Patella Fracture: Episode 85

  • In this episode: Patella fractures are thankfully not common. They do however; pose a unique set of challenges when recovering from them.

  • Chip Review @ (13:42): Kettle – New York Cheddar (Thank You Karin)

  • Trivia question of the week @ (12:27): What was stolen in the Shel Silverstein poem “Stop Thief!”?

  • Follow us on Instagram: 2pts_n_a_bagofchips and/or Twitter @2PTsNaBagOChips to see photos, video and get additional episode specific information throughout the week.

  • Thanks for listening!!

 

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Brief overview of the episode:

 

            The Patella, better known as the kneecap can sustain a fractured. This will typical happen as a result of trauma, usually a fall directly onto the knee, or any blunt trauma directly to the front of the knee. In rare instances a large eccentric (lengthening while contracting) load through the quadriceps can also cause a patella fracture.
            Thankfully a patella fracture makes up only 1% of all bone injuries. This occurs at a 2:1 ratio male to female and generally ages 20-50.
            Fractures are labeled either simple or complex. With patella fractures typically a complex fracture is a horizontal break causing disruption of the extensor mechanism, while simple fracture are vertical or partial fractures.
            Knee pain following blunt trauma that results in inability or sharp decline in walking ability, as well as swelling, range of motion loss, weakness and difficulty or inability to straighten knee are all signs of patella fracture. X-ray is the best way to visual the patella and will show any fracture.
            Treatment will be either surgical for complex fractures or at a minimum bracing for simple. The patella will heal in 6-8 weeks to point where increased physical activity can be performed. Depending on the specifics of the fracture physical therapy will usually be initiated following an immobilization period this can be a short as a few days but will be typically be following 6-8 weeks.
            Long-term problems do arise with osteoarthritis. Anytime a surface containing cartilage is damaged there is much higher potential for longer-term arthritic changes. In the short term return to most activities will occur between 3-6 months and return to sport and higher level activities is usually between 6-12 months.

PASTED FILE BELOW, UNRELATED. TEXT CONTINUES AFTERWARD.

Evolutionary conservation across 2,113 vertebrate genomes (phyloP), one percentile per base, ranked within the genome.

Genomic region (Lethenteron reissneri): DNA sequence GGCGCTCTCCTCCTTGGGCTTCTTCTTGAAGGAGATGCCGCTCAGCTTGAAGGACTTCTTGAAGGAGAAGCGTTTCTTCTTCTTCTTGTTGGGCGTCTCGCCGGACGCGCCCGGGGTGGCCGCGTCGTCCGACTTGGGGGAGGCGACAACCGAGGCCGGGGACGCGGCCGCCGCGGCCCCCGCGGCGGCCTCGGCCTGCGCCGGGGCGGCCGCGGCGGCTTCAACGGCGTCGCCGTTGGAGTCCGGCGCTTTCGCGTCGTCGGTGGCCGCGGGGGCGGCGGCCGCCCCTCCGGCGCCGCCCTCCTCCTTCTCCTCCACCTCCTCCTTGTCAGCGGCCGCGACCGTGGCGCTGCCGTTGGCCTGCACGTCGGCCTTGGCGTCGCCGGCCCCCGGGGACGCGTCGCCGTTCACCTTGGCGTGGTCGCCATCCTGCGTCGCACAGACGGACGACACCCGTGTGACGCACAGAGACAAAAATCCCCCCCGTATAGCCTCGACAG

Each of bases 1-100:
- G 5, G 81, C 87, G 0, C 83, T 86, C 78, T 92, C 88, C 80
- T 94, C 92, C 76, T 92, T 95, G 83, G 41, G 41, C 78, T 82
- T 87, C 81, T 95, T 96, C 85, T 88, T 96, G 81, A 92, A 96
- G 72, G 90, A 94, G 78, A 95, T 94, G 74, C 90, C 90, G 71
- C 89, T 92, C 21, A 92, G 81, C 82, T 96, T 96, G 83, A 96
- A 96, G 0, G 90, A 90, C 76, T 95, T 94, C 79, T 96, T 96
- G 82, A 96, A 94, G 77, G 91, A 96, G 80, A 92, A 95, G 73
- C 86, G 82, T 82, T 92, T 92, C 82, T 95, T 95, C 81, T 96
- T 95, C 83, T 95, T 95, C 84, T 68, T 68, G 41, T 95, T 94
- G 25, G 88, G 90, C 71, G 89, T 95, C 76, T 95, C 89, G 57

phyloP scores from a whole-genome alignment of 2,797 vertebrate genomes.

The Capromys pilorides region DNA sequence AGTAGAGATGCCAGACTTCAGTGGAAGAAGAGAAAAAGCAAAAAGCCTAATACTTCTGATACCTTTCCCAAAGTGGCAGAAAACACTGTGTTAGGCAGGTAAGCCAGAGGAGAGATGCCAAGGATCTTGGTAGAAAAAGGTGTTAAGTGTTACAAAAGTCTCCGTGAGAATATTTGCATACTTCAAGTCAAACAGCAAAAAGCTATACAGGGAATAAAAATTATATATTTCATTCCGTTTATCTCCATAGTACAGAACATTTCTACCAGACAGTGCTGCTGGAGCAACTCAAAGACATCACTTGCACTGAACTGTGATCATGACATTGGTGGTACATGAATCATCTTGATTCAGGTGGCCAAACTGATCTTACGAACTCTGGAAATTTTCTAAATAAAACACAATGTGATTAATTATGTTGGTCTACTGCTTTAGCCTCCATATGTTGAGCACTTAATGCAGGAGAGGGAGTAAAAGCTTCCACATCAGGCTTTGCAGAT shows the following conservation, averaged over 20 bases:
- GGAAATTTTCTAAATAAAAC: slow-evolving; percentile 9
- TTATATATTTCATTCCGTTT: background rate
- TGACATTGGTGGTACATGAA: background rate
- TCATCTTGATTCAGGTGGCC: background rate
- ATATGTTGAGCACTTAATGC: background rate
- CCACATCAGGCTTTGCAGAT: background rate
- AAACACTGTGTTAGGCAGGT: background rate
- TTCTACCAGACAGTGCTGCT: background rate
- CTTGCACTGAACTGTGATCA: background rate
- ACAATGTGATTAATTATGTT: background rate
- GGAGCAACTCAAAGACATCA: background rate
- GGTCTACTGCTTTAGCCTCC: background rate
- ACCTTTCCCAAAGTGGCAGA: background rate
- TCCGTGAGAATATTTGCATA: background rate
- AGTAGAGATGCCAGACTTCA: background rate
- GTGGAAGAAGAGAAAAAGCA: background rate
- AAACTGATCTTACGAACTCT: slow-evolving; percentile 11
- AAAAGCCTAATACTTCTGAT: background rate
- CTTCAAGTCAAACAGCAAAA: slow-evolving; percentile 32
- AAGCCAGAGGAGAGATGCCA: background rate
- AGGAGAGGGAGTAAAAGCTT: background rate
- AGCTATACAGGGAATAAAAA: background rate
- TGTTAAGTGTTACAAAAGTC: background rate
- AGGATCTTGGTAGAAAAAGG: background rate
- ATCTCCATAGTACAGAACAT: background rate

Other episodes you might enjoy:  

Ice or Heat?: Episode 23

Shin Splint: Episode 17

ACL Recovery: Episode 13

Patella Femoral Pain Syndrome: Episode 32

 

Whiplash: Episode 69

  • In this episode: Whiplash is the mechanism of injury not a diagnosis. There are Whiplash Associated Disorders (WAD), and they are the much more common, strain, sprain, disk issues, fracture etc…

  • Chip Review: Aloha Edibles – Furikake Potato Chips (Thank You Khem) –  (10:20)

  • Trivia question of the week: Hawaii is the only state that grows this agricultural product? (8:49)

  • Follow us on Instagram: 2pts_n_a_bagofchips and/or Twitter @2PTsNaBagOChips to see photos, video and get additional episode specific information throughout the week.

  • Thanks for listening!!

To Subscribe, Review and Download select your preferred hyperlink below

Apple Podcasts:

Google Play:

Youtube: 

Stitcher: 

Podbean: 

Brief overview of the episode:

 

             The biggest take away from this podcast is that we want people to understand that whiplash is a mechanism of injury not a diagnosis. Whiplash is defined as; the head moves backward then forwards suddenly. This is most common with a rear-ended motor vehicle accident (MVA). But can also happen during sport, a fall, amusement part rides or really anything where the head changes quickly. Whiplash will result in what are known as whiplash associated diagnosis (WAD).
            WAD will include sprains, strain, disk issues, fractures, concussion, neural issues and any other possible cervical related diagnosis. Most individuals will experience a delay in symptoms following the accident of about 24 hours. The immediate fight or flight response typical causes people to feel Ok immediately following an MVA. In many cases people will wake up the following morning with neck pain, stiffness and ROM loss. There can be headache as well as radicular symptoms with more sever cases.
            If a fracture is suspected or you have immediate numbness or tingling in the extremities please do not delay and head right to the emergency room. It is extremely important to rule out fractures as soon as possible. As TV and movies have shown over the years, a cervical collar has been prescribed to most people following a whiplash related injury.
            What the evidence is finding is that immobilization is one of the worst things you can do when you have a stiff, sore and painful neck (when there is no fracture or neurological injury). The best home treatment is to move the neck within your pain free range and work to increase you range of motion as able.

 

Other episodes you might enjoy:

Radicular Pain: Episode 22

Cervicogenic Headache: Episode 10

Shoulder Pain: Episode 4

 

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